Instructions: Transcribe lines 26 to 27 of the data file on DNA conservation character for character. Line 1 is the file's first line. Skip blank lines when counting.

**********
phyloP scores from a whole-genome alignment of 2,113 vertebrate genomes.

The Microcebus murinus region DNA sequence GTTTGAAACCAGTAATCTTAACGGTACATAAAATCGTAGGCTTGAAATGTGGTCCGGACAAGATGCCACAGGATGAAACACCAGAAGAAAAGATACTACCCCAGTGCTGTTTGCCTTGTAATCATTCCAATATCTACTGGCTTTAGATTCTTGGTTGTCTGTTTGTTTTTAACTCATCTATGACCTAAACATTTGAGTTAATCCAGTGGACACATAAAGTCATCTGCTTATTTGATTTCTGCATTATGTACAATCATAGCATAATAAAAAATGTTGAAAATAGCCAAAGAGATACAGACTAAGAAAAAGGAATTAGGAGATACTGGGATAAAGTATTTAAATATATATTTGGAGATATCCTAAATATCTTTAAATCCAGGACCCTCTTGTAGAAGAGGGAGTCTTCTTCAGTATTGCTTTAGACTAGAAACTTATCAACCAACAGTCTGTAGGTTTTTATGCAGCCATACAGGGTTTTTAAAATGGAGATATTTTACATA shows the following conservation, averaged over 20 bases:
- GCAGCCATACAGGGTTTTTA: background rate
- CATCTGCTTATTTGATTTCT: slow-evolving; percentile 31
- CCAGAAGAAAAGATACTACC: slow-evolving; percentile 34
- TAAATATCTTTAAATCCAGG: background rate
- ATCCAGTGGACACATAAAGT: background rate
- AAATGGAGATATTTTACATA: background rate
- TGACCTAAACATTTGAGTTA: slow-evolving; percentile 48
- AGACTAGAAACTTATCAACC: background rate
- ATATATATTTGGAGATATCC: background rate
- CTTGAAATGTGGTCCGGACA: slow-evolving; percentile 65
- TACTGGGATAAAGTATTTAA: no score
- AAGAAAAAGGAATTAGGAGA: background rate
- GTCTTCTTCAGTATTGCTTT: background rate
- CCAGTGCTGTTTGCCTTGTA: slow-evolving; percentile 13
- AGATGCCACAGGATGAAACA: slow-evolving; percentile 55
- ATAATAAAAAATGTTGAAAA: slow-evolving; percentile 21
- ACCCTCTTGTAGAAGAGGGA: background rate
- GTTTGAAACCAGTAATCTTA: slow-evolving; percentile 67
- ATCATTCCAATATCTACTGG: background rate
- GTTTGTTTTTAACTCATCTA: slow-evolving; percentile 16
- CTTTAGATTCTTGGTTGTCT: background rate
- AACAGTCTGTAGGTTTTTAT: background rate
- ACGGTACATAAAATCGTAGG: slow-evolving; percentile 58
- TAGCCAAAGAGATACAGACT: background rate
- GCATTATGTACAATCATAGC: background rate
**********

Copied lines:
- TAGCCAAAGAGATACAGACT: background rate
- GCATTATGTACAATCATAGC: background rate